Sweat drips down your back, coating your forehead, your hands. You wipe your hands and take a shaky breath, trying to remember your lines. But now your mind is endlessly blank and you feel a pit opening in your stomach.
Most students are painfully aware of this anxiety that drapes things like oral presentations. But where exactly does that sinking feeling in your stomach come from, that gaping black hole?
From butterflies in your stomach to feeling nauseous when you see an unsettling sight – these feelings remind us just how amazingly interconnected the human body is. But have you ever wondered how your thoughts affect your body, how your mind produces a physical reaction to psychological distress?
According to Harvard Health Publishing, “the brain has a direct effect on the stomach.” So, when you experience extreme emotions, like the anxiety of an oral presentation or the excitement of a first date, your body actually produces a physical reaction.
But how does your brain affect your stomach? Well, if you look closely – and I mean really closely – you’ll find over 100 million brain cells living in your gut. It’s fascinating, this biological mosaic. But that’s not even the best part; new research is beginning to suggest that the gut, sometimes called our second brain, is sensitive to and reacts to our emotions. The cells in your brain actually communicate with the brain cells in your gut and vice versa. So, as you’re reading this, notice your gut might have something to say about it.
BODY LIKE A HUNGRY RIVER
Trillions of cells act as building blocks, forming each follicle of hair, each individual eyelash, each inch of skin. Those trillions of cells house about 78 different organs, and those organs are connected by winding streams of over 60,000 miles of blood vessels that stretch from your feet all the way to your head.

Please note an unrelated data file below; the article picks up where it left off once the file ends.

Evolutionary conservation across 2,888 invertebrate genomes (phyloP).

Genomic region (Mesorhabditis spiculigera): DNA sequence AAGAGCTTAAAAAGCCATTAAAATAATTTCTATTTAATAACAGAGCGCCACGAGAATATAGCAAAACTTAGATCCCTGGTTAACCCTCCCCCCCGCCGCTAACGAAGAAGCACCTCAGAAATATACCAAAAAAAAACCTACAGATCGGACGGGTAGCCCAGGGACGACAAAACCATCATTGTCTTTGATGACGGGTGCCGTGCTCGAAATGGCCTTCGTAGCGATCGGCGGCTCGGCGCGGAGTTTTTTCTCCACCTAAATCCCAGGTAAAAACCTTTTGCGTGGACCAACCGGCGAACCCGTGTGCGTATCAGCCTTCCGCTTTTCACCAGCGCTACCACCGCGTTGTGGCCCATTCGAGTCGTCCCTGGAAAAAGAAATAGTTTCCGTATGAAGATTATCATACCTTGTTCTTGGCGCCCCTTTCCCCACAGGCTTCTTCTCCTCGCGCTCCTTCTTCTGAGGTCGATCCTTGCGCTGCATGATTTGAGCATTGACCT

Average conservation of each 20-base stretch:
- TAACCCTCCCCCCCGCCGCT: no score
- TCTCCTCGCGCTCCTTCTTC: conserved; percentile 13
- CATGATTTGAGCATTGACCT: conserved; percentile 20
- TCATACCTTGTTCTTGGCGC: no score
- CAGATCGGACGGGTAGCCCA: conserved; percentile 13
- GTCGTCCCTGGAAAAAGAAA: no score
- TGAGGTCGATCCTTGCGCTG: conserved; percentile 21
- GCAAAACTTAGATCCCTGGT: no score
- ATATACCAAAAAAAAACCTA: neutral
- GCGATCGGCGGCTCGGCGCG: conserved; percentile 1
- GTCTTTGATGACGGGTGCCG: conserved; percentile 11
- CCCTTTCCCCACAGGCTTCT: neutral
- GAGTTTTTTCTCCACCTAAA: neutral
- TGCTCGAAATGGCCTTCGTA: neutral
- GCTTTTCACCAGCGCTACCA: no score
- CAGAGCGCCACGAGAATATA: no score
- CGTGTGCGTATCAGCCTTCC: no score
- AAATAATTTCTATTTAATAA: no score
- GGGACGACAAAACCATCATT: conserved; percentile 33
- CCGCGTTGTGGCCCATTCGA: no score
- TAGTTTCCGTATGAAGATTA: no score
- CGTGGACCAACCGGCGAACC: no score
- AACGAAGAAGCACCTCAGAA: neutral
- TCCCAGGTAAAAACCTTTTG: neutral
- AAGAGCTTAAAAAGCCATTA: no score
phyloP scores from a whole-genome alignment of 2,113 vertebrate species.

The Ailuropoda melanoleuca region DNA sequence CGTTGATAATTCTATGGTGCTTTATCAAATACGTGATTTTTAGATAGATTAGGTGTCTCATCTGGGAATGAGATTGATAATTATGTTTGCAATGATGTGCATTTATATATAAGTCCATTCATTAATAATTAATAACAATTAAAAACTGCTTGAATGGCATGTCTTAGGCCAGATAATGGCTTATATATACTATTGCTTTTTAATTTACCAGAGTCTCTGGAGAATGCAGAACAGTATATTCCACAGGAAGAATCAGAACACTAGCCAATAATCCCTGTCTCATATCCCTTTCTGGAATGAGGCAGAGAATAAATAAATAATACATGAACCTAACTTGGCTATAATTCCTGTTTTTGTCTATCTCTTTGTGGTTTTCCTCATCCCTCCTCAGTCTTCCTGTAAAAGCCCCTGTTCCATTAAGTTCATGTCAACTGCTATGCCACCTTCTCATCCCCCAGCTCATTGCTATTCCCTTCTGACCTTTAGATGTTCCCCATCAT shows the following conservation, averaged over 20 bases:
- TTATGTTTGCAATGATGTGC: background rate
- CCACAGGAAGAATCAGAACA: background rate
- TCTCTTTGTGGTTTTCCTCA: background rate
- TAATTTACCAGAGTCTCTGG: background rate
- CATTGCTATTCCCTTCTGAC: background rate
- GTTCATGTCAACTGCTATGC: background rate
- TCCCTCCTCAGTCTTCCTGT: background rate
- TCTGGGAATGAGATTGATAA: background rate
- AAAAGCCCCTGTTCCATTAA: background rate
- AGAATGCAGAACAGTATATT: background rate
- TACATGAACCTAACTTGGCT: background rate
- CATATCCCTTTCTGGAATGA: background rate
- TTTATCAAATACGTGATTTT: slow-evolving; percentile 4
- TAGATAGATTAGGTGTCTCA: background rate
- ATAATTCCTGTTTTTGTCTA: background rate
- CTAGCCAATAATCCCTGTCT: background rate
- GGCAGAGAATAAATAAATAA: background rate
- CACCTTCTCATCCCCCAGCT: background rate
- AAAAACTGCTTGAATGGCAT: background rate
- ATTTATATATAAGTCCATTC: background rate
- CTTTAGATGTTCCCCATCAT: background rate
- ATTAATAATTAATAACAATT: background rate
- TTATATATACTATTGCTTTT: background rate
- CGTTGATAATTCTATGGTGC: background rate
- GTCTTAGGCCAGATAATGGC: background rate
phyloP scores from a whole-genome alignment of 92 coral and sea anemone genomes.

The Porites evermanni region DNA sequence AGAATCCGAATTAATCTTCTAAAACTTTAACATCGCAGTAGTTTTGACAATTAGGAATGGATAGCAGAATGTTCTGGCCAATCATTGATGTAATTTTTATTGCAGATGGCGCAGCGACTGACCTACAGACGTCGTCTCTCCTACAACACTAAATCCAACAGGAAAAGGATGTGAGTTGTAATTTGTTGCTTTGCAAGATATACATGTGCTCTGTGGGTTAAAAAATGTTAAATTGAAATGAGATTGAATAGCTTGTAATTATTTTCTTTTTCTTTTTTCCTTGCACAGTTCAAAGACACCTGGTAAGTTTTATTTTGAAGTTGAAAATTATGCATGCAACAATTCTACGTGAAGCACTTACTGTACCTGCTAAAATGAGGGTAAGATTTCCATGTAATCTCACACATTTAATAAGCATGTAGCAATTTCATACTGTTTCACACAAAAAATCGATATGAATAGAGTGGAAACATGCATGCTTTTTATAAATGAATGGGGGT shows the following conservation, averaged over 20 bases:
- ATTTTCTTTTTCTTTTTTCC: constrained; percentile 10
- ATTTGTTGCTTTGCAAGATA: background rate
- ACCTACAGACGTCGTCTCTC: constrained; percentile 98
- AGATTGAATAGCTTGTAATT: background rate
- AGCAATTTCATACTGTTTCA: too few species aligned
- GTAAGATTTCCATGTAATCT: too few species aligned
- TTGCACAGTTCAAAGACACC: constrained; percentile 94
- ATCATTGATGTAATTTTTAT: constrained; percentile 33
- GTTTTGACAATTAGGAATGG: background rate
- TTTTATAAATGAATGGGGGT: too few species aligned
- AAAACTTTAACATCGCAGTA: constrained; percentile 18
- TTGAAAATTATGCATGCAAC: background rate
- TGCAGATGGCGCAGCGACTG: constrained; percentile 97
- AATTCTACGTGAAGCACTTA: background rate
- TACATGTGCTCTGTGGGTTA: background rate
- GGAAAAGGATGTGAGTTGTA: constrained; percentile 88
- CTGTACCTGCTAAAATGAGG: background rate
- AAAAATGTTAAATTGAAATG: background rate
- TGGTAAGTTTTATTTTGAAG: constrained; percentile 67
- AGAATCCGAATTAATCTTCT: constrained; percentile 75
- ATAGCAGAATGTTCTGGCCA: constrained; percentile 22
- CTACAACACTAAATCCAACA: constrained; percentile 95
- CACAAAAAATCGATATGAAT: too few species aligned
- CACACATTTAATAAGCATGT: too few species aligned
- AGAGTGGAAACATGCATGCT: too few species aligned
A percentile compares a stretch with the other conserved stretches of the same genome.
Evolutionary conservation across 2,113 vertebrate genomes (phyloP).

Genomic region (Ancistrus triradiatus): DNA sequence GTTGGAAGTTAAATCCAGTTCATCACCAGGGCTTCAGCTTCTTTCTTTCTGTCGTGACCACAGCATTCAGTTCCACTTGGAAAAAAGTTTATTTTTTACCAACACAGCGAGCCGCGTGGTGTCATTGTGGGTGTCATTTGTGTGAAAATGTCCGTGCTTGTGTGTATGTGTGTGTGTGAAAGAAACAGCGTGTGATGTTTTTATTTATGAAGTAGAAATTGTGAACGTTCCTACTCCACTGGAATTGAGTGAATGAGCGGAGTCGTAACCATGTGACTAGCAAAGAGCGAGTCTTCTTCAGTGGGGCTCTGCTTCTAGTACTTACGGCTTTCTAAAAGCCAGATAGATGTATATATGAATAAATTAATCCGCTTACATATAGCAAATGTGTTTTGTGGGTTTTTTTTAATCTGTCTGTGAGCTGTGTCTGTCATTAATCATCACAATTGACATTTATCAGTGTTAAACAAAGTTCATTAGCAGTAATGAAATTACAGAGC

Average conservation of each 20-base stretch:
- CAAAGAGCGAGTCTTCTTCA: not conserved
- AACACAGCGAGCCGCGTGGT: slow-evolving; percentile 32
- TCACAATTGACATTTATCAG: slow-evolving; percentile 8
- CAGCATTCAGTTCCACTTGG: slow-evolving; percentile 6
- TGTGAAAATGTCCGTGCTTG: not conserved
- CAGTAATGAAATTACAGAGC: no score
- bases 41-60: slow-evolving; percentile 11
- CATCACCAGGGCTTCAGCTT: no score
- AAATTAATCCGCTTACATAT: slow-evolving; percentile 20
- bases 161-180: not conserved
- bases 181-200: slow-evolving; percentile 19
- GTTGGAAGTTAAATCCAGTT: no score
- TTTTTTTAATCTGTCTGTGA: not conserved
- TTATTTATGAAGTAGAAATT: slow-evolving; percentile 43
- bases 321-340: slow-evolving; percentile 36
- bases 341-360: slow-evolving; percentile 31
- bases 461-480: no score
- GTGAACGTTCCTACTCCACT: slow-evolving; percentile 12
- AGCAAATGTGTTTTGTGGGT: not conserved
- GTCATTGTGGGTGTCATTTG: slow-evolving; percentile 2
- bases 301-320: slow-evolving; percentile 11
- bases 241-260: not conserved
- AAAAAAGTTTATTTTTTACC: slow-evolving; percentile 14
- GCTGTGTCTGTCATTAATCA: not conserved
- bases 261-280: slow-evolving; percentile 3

There is a fountain of emotions ever running through your mind; these thoughts and feelings spill out as messages from the brain and weave through the back streams of your body to influence its entire functioning. So what is food’s roll in all of this? When food is digested in your gut, messages are then sent back to your brain. Your body is like a river, a complex system of canals that carries messages from one organ to the next. All of your cells, organs and blood vessels can be categorized into 11 different body systems, all of which are dependent on one another. The foods you eat not only appease cravings and elicit feelings of satisfaction, but also actually induce unique chain reactions and specific hormones to be released as well. So is there a connection between the food you eat and your brain chemistry? Definitely.
FOOD FOR THOUGHT
Running with the river analogy, imagine the connections in your brain to be free-flowing water. In the absence of enough algae and with too much pollution running amuck, the water is obscured and slows in movement. Just as the water depletes in quality, so does the potential of the inner workings of your body. The first step is choosing the right foods to properly fuel your body and essentially clarify the passageways. Medical researchers recommend a diet rich in essential fats, complex carbohydrates, amino acids, vitamins, minerals and, of course, water.
Nutritious foods not only help your brain function quicker, but also help enhance your mood. So eating better can actually make you feel better.
“Deficiencies of certain minerals can sometimes affect mood, clarity and speed of thought and general demeanor,” said personal training and nutrition expert Michael Czech.